Antibody-Drug Conjugates: Are “Smart Bombs” Smart Enough?

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By Saurabh Vispute posted 03-22-2018 15:31

  

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The limited number of therapeutic options for several oncological and hematological diseases and recent advances in antibody engineering and conjugation technologies have made antibody-drug conjugates (ADCs) an emerging option for cancer treatment. ADCs have a complex structure comprised of a target‑specific antibody with a linker-based conjugation to a cytotoxic small molecule (warhead).

The successful and well-attended “Nonclinical to Clinical Translation of Antibody-Drug Conjugates” Workshop Session at the 2018 Annual Meeting and ToxExpo highlighted the challenges in nonclinical to clinical translatability of ADCs and regulatory considerations based on ICH S9 (Guidance for Nonclinical Evaluation of Anticancer Pharmaceuticals). Despite technological advances and good preclinical efficacy and potency, off-target toxicities remain a major cause of attrition of ADCs through clinical trials. As highlighted by Subramanya (Subbu) Karanth, MedImmune, in a broad overview of the topic, out of more than 70 ADCs that have been in clinical trials (in Phase I), only four ADCs have been approved to date.

The lack of nonclinical to clinical translatability has been an impediment in predicting or monitoring adverse toxicities. Nicola Stagg, Genentech Inc., shared her experience of developing ADCs with different warheads and dose-limiting toxicities observed in non-clinical setting. Dr. Stagg also discussed the need for a selective nonclinical model or disease model which may help to better predict clinical translatability of nonclinical findings. In addition to specific targeting antibodies, several types of potent cytotoxic small molecules (warheads) have been used in ADCs. The examples presented by Dr. Stagg highlighted certain class effects which may be specific to the type of warhead and reinforced the factors to be considered during species selection and correlations, such as differences in target biology, antigen expression, and pharmacokinetics.

The challenges in ADC development characterized by class effects, on-target versus off-target effects, and linker stability are well-acknowledged, but not completely understood. According to Haley Neff-LaFord, Seattle Genetics, there are several approaches that may be implemented to improve tolerability by antigen selection, site-specific conjugation, effector function changes, physicochemical properties, and ratios of drug-linker combinations. There is clearly no “one size fits all” and tweaking some of these parameters may help improve the safety profile of next-generation ADCs.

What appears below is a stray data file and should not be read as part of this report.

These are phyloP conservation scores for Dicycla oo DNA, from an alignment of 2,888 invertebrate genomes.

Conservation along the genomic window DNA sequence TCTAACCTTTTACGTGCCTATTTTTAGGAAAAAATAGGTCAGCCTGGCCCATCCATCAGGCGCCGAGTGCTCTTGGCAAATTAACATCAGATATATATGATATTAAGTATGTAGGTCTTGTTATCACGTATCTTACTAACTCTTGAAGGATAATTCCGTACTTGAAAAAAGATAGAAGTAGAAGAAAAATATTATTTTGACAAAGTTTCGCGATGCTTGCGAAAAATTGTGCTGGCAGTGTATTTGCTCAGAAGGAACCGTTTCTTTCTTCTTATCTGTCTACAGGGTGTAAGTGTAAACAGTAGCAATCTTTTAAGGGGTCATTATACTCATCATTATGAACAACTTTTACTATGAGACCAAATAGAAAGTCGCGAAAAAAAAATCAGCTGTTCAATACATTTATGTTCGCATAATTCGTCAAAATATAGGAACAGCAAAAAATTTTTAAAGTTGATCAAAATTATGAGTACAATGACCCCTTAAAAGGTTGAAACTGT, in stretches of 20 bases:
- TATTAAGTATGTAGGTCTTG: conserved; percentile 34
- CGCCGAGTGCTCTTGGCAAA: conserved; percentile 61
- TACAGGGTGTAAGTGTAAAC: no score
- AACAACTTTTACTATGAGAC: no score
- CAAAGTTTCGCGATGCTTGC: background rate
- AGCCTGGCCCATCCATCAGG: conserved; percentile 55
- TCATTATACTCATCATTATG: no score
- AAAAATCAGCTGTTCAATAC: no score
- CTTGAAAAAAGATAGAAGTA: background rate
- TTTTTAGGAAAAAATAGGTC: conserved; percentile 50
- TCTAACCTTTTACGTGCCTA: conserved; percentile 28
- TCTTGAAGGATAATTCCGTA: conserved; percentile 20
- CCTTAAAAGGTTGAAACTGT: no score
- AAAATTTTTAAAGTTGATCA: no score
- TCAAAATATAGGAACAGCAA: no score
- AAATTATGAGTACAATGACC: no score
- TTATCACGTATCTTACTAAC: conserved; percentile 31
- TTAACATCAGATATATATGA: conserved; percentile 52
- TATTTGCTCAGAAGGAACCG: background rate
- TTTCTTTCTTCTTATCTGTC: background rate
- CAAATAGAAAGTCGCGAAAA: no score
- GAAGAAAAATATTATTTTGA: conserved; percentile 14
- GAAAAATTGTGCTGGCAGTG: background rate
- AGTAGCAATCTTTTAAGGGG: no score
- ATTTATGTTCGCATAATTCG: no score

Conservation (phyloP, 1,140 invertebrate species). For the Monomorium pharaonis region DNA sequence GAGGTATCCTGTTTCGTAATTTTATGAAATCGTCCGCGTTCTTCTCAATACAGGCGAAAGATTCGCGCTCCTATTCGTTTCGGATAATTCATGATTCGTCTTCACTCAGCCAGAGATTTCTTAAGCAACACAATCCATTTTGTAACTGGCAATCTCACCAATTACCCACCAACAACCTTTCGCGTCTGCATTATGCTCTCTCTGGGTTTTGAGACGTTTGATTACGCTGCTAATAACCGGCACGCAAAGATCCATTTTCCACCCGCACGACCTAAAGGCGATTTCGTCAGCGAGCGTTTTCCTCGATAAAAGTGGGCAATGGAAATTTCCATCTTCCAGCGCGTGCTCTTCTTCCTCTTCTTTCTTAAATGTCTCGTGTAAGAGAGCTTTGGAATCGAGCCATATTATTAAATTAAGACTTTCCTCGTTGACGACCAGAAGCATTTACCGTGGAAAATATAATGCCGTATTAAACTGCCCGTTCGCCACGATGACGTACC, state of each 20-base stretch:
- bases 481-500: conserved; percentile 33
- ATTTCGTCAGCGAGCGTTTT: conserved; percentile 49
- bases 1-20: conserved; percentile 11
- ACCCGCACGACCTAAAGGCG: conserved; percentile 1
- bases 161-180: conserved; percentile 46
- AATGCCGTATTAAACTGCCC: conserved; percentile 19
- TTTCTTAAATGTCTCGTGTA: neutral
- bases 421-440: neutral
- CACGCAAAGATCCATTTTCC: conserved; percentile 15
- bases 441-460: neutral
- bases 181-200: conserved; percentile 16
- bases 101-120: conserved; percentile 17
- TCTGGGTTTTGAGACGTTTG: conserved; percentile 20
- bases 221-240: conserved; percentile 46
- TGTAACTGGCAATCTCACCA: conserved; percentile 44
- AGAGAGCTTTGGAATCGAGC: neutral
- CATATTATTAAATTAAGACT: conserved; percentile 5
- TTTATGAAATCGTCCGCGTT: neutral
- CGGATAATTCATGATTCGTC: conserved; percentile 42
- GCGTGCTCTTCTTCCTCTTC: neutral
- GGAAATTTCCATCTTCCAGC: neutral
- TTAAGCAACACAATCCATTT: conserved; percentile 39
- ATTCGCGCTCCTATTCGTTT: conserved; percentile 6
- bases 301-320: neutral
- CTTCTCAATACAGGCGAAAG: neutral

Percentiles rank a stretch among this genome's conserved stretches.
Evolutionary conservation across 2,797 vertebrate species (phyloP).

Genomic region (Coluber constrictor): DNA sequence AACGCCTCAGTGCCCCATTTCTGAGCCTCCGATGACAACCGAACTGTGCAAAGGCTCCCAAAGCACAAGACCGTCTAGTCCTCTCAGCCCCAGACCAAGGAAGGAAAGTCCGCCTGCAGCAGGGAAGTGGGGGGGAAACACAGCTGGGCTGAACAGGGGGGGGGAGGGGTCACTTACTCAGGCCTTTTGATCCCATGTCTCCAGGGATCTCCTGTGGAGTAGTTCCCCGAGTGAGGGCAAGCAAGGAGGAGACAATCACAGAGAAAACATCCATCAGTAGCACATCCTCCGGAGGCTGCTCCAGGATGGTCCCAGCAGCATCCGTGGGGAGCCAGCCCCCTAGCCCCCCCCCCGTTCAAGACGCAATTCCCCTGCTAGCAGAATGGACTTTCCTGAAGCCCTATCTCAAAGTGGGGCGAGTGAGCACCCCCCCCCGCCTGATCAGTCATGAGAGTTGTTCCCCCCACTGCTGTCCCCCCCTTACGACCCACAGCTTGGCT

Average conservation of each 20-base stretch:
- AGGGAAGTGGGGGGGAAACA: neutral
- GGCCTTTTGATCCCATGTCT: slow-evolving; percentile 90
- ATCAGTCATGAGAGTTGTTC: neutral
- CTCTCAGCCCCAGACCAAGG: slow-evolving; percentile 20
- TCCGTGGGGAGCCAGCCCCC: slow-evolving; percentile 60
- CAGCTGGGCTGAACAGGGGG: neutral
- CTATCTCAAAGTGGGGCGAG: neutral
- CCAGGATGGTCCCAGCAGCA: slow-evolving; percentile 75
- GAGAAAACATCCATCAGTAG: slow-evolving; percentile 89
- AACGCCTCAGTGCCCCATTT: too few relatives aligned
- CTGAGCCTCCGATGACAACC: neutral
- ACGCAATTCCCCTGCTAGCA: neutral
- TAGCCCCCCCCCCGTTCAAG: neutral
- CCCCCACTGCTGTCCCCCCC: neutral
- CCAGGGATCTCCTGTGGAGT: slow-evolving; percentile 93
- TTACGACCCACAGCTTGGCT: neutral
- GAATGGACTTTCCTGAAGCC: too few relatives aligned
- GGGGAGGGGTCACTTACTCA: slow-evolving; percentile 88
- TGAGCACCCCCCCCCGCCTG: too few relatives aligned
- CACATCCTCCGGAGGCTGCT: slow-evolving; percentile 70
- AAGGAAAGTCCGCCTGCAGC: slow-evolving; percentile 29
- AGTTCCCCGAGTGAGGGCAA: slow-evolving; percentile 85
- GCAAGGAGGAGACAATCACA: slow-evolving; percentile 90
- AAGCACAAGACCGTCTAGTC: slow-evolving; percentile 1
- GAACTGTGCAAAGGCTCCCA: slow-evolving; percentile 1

Whitney Helms, US Food and Drug Administration, shared concerns about inconsistencies with respect to “more limited evaluation” interpretation of ICH S9 regulatory guidance and the follow-up draft ICH S9 Q&A were discussed. The case studies presented provided perspective on the agency’s interpretation and recommendations for first-in-human dose selection on a case-by-case basis. The remainder of the talk shed clarity on the need for small molecule or total antibody studies in support of ADC studies and the types of additional studies required, such as repeat dose toxicity, genetic toxicology, reproductive toxicology, etc.

In addition to previously discussed strategies and approaches, complementary efforts to improve therapeutic windows and minimize off-target toxicities are also being explored. Specifically, Mary Jane Hinrichs, MedImmune, presented data supporting fractionation weekly dosing versus once every three weeks, an approach to improve safety and decrease toxicities. However, the weekly dosing approach hasn’t necessarily yielded better safety profiles in all cases. Dr. Hinrichs also discussed the need for optimal clinical trial design by implementation of appropriate patient selection strategy based on target expression, as evidenced Dr. Hinrichs sharing of a retrospective evaluation of patient selection, their target expression, and the correlation to the safety profile.

To sum up the session, technological advances and unmet medical needs have significantly invigorated the development of ADCs, and collaborative efforts to refine preclinical and translational strategies to optimize the therapeutic window and decrease the rate of attrition for novel ADCs are underway. As a result, it wouldn’t be incorrect to expect that next-generation ADCs are “smarter” than their predecessors.

This blog was prepared by an SOT Reporter. SOT Reporters are SOT members who volunteer to write about sessions and events they attend during the SOT Annual Meeting and ToxExpo. If you are interested in participating in the SOT Reporter program in the future, please email SOT Communications Director Michelle Werts.

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